A reader wrote to me this week on the lack of racial diversity in photos, especially in Saturday’s Globe.
She noted that the front section “contained exactly two photos in total of non-white people: in the photo accompanying the Mandela article, and in the photo accompanying the article about high-school cafeteria food. Basically two completely stereotypical places to see ‘ethnic’ faces (eating fried chicken and ... at a funeral procession for The Famous Black Man). The author photos, the front page, the Canada Post article, the new CEO of the Pan Am Games...all lily white….
“I do not expect to see cover to cover never-ending diversity, but this seems ridiculous and certainly doesn’t reflect the Canadian population.”
She is absolutely right that the overall selection of photos doesn’t reflect the diversity of Canada. There were a few other photos showing diversity, notably in Style and The Report on Business, but basically the ratio for individual photos (not groups) was 10 whites to 1 visible minority. For women, it was also well below the breakdown of Canada with more than a third but less than half of the photos containing women.
The true breakdown of our population is about an equal number of women and men and on diversity, the new Canadian voluntary survey (replacing the census) says about one in five Canadians self identify as visible minorities.
Of course photo selection is not about reflecting demographics. The photos are there to illustrate stories. So the fact that there was a big hockey feature, a feature on Fort Mckay First Nations battling with the oil sands industry, and a news stories on the upcoming funeral for Nelson Mandela are factors that affect the choice of photographs.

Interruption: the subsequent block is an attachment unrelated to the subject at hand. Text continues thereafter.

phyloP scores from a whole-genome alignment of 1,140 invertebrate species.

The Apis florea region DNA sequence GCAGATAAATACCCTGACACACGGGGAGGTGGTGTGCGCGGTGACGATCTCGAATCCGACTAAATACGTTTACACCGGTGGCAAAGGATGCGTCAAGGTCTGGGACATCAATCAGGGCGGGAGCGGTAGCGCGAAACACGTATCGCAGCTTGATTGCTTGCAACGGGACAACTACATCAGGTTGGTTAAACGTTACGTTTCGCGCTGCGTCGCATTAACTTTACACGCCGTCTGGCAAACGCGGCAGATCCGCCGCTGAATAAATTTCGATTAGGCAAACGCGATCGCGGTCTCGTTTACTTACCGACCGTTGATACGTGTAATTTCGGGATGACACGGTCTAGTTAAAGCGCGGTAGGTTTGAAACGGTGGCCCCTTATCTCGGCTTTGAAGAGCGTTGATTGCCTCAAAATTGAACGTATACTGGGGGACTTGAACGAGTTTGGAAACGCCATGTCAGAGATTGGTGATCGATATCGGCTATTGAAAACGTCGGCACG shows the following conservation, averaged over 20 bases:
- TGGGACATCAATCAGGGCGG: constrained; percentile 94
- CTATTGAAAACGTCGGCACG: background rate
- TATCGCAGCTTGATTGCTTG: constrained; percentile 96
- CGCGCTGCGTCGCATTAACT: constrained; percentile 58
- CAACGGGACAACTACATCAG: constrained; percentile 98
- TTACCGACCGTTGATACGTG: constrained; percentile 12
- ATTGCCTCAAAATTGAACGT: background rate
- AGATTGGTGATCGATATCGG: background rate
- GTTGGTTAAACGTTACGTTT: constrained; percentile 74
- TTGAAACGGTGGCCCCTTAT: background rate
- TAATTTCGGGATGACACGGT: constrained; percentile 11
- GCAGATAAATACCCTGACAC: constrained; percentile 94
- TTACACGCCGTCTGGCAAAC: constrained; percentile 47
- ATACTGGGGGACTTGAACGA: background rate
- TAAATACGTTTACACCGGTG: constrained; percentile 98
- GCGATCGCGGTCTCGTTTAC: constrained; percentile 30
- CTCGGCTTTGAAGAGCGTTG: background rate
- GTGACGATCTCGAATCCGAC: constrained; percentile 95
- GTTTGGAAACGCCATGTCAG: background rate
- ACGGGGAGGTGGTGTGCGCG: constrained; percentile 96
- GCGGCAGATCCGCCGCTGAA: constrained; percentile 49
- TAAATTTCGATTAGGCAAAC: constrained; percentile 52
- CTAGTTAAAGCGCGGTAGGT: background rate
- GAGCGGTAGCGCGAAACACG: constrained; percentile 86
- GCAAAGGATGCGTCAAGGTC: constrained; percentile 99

The leaders of our governments, from municipal to federal, tend to be male rather than female (and less diverse), so those photos naturally are used more often.
The news leads to certain photos on certain days. But when some photos are obvious choices, such as the Mandela funeral, the difficult story of hazing with the young hockey player or the profile of David O. Russell, other areas allow photo editors to be more creative and show greater diversity.
You see that in the Style section where a feature shows a small photo of a white runway model wearing a cape and a large photo showing a more practical version of the look shot by The Globe that chooses a black woman as a model.
While that was admirable, the reader is right that a great effort must be paid to reflecting our nation’s diversity in the articles and the photographs on an ongoing basis.
Dr. Wendy Cukier, Ryerson University’s Vice-President of Research and Innovation, has studied, researched and written on diversity in the workplace and diversity in the media. She makes an excellent point about thinking about diversity wherever possible. One thing she has said in the past, is why do news organizations always run photos of white hands? It’s a good question.
It means thinking about diversity wherever and whenever you can.
If you would like to contact me you can do so at PublicEditor@globeandmail.com